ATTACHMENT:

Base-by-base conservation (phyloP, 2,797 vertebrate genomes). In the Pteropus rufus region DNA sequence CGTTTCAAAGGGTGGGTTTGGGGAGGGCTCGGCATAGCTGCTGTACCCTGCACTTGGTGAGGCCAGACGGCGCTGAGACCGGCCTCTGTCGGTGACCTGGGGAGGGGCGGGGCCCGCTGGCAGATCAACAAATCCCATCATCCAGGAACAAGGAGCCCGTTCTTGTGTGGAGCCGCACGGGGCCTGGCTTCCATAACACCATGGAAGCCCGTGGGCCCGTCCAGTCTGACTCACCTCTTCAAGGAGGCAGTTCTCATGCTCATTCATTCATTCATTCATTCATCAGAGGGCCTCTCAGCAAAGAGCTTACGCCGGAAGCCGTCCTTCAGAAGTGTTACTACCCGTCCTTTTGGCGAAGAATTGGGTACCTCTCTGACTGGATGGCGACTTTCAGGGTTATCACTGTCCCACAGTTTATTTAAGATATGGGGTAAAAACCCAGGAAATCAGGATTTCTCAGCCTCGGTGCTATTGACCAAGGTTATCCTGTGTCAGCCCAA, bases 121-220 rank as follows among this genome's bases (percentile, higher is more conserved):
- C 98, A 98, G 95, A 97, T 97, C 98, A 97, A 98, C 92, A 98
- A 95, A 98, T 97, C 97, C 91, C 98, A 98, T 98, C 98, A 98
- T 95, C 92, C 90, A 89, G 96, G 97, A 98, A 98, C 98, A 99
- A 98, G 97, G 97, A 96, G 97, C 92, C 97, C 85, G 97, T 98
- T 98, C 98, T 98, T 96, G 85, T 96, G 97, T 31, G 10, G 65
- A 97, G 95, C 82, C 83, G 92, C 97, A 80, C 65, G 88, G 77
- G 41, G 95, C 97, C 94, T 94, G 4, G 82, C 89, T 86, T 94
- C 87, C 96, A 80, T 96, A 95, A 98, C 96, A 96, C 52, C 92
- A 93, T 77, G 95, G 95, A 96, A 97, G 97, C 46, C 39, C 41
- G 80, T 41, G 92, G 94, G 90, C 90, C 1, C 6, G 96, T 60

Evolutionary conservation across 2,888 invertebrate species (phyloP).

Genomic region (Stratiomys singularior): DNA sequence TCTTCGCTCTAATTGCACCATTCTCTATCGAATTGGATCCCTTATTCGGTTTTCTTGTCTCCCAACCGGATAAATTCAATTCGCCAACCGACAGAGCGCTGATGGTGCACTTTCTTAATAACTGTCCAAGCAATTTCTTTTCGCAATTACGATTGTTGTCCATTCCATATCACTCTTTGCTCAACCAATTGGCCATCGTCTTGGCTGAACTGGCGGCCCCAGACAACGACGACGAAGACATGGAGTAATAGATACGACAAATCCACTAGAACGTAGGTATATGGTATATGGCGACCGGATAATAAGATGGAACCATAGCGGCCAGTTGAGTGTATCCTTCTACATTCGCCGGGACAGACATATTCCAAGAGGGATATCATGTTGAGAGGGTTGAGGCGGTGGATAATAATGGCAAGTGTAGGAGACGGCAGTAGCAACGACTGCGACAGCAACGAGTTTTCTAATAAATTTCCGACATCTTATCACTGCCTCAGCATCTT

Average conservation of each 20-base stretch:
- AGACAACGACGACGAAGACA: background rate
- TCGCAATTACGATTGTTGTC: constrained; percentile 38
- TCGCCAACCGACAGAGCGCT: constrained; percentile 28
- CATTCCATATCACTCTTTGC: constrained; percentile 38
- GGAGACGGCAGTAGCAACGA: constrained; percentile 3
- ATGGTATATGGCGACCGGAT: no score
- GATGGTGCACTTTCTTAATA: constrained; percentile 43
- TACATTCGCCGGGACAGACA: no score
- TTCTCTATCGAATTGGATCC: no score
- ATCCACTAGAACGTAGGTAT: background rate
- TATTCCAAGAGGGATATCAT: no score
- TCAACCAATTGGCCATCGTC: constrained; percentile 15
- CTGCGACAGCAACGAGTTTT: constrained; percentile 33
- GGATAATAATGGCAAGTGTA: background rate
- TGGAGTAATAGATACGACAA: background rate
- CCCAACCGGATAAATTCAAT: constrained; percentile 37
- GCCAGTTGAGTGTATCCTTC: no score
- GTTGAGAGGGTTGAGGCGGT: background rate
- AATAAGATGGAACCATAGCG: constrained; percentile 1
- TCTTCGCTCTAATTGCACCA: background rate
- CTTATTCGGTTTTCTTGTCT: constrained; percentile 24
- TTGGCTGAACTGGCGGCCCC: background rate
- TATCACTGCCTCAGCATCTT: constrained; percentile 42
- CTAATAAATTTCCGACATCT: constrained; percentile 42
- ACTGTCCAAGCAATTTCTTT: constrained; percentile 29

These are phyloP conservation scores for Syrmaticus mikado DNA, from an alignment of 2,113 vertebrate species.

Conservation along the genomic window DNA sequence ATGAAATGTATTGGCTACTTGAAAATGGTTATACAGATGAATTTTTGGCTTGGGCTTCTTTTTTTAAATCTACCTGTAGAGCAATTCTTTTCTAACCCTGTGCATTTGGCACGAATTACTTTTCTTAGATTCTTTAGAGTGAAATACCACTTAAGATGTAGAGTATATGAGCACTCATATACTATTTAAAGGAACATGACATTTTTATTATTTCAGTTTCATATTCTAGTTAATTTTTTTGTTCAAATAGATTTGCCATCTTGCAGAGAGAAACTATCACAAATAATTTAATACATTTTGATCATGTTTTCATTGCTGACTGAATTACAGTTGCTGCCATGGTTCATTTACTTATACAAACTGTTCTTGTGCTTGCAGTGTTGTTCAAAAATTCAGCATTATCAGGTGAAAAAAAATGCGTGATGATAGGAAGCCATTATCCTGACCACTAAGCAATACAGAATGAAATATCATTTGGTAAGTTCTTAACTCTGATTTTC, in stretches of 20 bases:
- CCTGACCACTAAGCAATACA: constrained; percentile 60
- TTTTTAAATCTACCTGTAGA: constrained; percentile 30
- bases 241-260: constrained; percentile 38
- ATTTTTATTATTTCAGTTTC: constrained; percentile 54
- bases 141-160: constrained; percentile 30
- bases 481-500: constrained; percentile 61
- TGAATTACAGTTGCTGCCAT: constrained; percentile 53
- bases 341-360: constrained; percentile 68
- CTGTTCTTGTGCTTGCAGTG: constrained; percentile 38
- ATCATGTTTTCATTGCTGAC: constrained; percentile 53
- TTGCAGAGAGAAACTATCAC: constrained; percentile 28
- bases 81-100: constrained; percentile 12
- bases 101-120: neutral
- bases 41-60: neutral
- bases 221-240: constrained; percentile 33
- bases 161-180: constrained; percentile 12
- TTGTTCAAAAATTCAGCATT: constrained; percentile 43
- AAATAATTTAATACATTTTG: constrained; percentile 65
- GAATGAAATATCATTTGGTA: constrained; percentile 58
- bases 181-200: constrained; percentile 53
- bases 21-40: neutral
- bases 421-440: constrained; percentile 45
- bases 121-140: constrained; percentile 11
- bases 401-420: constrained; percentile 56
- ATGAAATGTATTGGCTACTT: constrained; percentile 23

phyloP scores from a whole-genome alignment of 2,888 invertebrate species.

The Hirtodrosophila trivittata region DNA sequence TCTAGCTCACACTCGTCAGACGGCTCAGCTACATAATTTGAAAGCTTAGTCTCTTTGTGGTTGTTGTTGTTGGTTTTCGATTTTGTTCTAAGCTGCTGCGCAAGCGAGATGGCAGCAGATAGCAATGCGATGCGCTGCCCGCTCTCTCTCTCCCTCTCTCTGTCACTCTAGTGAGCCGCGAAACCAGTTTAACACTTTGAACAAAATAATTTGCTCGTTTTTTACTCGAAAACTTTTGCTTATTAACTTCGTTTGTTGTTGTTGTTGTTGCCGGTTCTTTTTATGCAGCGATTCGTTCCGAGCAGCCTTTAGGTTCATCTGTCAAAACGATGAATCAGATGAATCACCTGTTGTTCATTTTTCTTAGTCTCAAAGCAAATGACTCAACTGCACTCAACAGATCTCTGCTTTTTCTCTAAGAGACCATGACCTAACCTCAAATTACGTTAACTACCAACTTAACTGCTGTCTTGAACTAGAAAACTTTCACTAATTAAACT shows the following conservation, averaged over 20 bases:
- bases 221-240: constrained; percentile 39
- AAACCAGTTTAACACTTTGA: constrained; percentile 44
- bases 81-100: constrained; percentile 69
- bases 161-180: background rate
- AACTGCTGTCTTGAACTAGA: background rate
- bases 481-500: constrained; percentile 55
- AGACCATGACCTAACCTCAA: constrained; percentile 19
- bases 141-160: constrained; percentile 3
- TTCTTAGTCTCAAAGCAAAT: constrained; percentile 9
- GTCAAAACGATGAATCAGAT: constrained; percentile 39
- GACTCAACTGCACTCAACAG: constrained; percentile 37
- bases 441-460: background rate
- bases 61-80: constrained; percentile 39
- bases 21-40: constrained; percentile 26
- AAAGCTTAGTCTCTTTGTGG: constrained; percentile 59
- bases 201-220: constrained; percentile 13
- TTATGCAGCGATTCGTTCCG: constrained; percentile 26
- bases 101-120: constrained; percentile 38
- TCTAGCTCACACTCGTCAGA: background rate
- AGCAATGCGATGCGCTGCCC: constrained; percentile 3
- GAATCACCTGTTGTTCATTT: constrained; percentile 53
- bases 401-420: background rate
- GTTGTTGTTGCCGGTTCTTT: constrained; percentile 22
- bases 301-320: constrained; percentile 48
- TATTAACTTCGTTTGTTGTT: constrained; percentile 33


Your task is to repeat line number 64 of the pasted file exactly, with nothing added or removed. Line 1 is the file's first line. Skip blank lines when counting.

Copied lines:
- bases 121-140: constrained; percentile 11